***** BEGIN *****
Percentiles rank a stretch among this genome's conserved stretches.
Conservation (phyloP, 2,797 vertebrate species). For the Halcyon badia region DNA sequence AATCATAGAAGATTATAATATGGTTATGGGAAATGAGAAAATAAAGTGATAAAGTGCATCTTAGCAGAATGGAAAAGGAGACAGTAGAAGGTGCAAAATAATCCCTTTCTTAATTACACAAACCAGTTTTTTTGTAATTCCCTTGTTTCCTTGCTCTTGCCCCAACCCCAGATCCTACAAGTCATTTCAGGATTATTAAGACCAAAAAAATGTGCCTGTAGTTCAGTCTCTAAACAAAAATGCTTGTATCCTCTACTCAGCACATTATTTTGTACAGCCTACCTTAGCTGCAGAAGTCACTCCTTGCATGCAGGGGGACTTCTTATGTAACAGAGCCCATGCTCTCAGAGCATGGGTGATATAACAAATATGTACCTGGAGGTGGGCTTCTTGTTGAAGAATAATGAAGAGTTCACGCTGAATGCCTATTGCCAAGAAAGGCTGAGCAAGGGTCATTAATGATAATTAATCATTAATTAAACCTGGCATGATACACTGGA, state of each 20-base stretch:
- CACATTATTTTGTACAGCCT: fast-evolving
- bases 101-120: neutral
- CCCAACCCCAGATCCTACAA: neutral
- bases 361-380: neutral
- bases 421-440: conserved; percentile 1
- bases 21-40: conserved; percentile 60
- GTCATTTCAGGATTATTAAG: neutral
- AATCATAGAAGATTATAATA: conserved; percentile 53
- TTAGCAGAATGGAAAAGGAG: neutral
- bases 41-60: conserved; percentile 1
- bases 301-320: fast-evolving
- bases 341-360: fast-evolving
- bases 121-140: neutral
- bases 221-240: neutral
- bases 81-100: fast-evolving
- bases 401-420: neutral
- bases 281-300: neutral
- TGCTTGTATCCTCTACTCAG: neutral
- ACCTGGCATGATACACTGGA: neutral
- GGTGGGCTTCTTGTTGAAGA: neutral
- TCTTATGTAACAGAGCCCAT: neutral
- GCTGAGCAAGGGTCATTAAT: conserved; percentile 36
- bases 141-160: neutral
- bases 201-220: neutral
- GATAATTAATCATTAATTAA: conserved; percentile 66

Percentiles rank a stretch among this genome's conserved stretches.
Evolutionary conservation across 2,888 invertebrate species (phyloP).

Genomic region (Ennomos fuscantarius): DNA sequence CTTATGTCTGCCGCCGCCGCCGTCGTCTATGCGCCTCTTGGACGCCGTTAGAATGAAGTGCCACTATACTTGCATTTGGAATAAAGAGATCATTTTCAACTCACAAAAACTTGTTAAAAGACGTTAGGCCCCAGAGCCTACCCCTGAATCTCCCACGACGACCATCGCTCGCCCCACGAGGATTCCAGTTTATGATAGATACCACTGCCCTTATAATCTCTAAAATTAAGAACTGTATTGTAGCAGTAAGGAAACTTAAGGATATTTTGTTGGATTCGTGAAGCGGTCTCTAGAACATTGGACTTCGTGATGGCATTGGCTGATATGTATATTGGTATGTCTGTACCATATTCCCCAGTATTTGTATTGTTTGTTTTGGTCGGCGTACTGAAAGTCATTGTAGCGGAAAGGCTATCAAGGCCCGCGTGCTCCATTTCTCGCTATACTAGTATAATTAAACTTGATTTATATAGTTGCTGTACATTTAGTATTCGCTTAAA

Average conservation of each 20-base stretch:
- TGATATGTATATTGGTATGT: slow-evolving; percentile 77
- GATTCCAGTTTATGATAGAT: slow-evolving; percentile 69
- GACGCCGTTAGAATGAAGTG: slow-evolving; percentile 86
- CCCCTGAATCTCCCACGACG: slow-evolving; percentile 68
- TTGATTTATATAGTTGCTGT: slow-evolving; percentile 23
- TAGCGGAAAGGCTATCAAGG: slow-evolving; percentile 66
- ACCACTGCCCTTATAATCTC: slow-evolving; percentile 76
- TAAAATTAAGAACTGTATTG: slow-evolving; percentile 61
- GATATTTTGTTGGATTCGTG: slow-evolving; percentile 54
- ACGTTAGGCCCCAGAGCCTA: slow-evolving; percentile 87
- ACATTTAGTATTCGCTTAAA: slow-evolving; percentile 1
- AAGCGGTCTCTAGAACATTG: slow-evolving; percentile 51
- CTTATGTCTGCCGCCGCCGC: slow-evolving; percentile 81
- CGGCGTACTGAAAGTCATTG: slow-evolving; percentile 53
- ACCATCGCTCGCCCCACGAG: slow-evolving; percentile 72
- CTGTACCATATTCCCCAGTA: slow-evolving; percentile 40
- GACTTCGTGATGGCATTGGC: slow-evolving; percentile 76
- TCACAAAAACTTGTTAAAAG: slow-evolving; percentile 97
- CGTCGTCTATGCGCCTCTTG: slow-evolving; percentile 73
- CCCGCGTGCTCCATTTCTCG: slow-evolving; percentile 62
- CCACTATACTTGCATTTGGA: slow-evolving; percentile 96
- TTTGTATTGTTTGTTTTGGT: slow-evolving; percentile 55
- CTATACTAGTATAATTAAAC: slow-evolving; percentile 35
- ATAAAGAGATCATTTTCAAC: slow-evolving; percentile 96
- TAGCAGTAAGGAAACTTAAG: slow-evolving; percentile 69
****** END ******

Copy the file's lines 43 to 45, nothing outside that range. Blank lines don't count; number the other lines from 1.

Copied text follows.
- AAGCGGTCTCTAGAACATTG: slow-evolving; percentile 51
- CTTATGTCTGCCGCCGCCGC: slow-evolving; percentile 81
- CGGCGTACTGAAAGTCATTG: slow-evolving; percentile 53